Erdogan’s leadership

Erdogan has been described as an outspoken and charismatic speaker who brings tears to the eyes of party loyalists. “He runs the AKP like a one-man show,” Cagaptay said.

“When he gets to the podium,” said Momani, “he yells and there are people who like that, and AKP loyalists love it. For the young, progressive, liberal urban population, it’s just a turn-off.

“He is increasingly very arrogant,” adds Momani. “He is spouting off a lot of things like, ‘You should have four children,’ and ‘You should not have alcohol.’”

Last week, a Turkish court overruled Erdogan’s Gezi Park demolition plans, delaying for at least the time being the prime minister’s urban redevelopment proposals. That decision gave Erdogan a temporary reprieve from the controversy to focus on his political future.

The prime minister can now consolidate the conservative AKP with the political right, Cagaptay said, and that leaves “only a net 40 percent of the vote” for opposition in a political campaign in 2014.

The question is which office he will choose to seek in 2014 elections – another term as prime minister or possibly the Turkish presidency. Both ideas would require some constitutional revisions, either to permit him a fourth term as prime minister or to strengthen the largely ceremonial office of the presidency and allow Erdogan to trade posts with the current president, Abdullah Gul.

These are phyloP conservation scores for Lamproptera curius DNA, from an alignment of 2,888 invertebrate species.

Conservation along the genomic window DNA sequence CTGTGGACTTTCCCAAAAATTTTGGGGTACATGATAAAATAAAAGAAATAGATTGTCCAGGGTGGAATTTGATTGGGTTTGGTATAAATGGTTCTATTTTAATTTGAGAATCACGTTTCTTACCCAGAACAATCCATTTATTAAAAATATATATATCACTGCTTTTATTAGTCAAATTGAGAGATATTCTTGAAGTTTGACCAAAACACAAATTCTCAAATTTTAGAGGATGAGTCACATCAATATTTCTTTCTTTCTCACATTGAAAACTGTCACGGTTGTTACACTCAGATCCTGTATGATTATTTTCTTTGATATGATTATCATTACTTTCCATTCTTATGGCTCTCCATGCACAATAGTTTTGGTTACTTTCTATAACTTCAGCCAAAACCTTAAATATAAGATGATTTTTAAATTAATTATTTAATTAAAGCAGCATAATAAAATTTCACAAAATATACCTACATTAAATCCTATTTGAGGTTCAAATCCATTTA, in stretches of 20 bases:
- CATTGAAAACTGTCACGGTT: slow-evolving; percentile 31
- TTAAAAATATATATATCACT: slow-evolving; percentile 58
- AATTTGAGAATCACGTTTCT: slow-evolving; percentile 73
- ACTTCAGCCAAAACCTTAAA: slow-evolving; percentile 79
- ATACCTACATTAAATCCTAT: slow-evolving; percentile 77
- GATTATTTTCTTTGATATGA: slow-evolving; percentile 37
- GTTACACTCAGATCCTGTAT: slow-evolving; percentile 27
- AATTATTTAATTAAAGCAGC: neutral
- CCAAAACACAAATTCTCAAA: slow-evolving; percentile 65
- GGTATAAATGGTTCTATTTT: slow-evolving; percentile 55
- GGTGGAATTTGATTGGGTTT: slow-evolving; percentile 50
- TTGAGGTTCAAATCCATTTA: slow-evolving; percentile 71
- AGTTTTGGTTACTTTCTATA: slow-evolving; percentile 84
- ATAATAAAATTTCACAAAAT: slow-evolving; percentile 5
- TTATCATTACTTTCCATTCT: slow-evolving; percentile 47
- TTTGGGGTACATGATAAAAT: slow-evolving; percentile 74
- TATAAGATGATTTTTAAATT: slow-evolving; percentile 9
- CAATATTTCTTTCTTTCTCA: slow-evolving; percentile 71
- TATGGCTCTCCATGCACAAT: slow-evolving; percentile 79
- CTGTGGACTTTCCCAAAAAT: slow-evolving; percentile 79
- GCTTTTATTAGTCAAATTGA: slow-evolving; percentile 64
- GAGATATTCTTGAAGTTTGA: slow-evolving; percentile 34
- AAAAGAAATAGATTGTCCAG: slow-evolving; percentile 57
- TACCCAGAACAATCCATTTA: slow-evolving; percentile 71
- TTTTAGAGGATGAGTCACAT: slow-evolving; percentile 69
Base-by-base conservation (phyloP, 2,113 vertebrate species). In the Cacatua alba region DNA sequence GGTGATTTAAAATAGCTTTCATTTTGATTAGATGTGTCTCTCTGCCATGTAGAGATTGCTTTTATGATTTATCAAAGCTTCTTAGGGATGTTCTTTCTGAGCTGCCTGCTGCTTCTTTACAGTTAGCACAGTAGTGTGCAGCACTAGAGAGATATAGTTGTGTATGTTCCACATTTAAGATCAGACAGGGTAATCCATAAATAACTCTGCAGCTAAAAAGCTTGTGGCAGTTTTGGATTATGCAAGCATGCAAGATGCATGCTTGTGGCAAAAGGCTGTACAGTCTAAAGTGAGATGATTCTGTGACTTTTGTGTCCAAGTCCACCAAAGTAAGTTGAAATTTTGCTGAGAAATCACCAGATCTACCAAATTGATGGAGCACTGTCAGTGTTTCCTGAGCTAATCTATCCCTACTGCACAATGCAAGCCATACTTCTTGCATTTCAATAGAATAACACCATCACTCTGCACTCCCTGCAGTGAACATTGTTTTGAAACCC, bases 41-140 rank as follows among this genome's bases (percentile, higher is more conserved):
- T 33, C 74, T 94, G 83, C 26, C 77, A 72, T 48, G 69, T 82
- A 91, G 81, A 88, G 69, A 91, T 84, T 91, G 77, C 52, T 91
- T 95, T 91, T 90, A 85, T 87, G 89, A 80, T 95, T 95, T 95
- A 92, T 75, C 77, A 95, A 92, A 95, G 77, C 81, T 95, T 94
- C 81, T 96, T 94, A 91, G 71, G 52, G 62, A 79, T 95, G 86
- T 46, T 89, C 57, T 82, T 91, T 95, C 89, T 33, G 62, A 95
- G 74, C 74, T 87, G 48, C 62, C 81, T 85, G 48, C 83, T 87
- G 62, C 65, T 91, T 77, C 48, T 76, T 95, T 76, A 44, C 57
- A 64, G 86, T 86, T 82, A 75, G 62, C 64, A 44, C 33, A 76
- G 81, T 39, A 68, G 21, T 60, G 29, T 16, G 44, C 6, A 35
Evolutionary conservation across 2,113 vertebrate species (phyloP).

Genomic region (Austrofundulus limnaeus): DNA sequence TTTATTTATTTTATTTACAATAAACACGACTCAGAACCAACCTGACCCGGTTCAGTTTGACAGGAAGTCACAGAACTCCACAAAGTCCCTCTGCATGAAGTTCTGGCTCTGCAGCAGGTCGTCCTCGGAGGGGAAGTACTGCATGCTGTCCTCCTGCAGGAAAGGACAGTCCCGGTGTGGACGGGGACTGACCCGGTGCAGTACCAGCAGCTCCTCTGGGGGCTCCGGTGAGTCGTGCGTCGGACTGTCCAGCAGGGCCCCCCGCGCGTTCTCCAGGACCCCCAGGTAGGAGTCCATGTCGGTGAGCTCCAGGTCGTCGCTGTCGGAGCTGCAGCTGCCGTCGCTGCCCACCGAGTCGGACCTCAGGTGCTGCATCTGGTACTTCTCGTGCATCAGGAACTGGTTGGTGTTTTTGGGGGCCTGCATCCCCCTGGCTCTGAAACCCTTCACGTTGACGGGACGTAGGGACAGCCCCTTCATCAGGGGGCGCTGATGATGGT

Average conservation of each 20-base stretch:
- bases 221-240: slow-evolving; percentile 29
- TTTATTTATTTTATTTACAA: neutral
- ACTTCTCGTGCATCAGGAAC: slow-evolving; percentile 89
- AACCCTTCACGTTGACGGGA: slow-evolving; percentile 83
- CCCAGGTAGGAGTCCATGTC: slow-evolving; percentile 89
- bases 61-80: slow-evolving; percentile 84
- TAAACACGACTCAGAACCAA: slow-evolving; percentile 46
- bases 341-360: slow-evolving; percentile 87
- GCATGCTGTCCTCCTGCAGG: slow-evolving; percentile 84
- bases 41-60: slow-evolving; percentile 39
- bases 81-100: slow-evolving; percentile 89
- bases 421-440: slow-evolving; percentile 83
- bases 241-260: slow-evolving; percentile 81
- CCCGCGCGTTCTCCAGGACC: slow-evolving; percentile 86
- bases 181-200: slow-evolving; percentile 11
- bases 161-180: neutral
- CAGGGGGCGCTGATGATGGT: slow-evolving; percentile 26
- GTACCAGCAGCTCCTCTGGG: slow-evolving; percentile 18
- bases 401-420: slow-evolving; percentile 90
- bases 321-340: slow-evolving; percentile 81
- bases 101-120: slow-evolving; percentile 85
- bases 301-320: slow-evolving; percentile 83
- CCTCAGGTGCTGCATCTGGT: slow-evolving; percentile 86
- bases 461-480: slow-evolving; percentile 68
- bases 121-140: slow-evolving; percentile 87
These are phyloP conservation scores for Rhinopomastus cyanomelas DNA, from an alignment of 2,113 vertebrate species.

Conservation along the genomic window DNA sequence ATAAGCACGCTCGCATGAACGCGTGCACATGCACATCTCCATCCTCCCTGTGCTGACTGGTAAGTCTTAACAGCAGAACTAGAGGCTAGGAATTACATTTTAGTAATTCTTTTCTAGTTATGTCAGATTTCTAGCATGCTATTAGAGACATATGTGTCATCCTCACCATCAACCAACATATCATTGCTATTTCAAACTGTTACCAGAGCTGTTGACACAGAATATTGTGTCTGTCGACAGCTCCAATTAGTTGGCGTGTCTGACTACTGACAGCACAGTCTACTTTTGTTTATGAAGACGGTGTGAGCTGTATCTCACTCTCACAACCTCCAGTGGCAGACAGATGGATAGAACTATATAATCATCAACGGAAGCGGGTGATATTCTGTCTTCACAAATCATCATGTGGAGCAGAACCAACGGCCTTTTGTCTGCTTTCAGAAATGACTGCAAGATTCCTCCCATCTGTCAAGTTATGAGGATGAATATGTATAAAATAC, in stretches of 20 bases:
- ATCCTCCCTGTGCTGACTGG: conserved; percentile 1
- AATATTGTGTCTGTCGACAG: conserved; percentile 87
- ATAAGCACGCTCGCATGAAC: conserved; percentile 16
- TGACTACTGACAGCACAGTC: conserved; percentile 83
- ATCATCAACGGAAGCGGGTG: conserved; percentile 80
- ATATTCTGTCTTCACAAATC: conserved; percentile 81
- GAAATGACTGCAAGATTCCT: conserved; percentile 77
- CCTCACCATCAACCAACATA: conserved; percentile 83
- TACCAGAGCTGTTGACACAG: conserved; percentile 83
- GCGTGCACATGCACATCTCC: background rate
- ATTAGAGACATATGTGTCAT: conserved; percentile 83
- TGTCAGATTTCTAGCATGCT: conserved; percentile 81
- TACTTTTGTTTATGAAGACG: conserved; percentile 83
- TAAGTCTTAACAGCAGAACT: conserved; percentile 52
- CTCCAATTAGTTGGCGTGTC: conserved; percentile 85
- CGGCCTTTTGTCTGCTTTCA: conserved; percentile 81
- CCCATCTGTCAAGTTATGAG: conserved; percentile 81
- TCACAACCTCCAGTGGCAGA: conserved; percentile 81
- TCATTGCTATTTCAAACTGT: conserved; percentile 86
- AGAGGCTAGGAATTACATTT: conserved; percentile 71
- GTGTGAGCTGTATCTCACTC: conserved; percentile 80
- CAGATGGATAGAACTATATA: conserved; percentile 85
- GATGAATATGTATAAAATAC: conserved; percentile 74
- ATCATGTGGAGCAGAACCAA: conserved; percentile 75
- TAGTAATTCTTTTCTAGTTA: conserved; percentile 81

Whatever his choice, Erdogan could get a lift from tens of thousands of new supporters.

According to the Brookings Institution’s Momani, these additional supporters are the conservative members of a new urban middle class who have moved from the countryside to the cities, most of them crediting Erdogan’s economic policies for their new-found status.

You May Like

Video Anti-Muslim Sponsor of Texas Cartoon Contest Draws Ire

Pamela Geller's supporters say she speaks truth about sensitive topic, while critics say she preaches 'that Islam is inherently evil' More

East Meets West in Exhibition Showing Chinese Influence on Fashion

Metropolitan Museum of Art exhibition juxtaposes influence of art, imagery and culture, from Imperial China to the present day, on Western fashion and design More

South Africa Begins New Love Affair With Vinyl Records

Enthusiasts say the 'rebirth' of vinyl is resulting in a rebirth of music in South Africa More

This forum has been closed.
Comments
     
There are no comments in this forum. Be first and add one

Featured Videos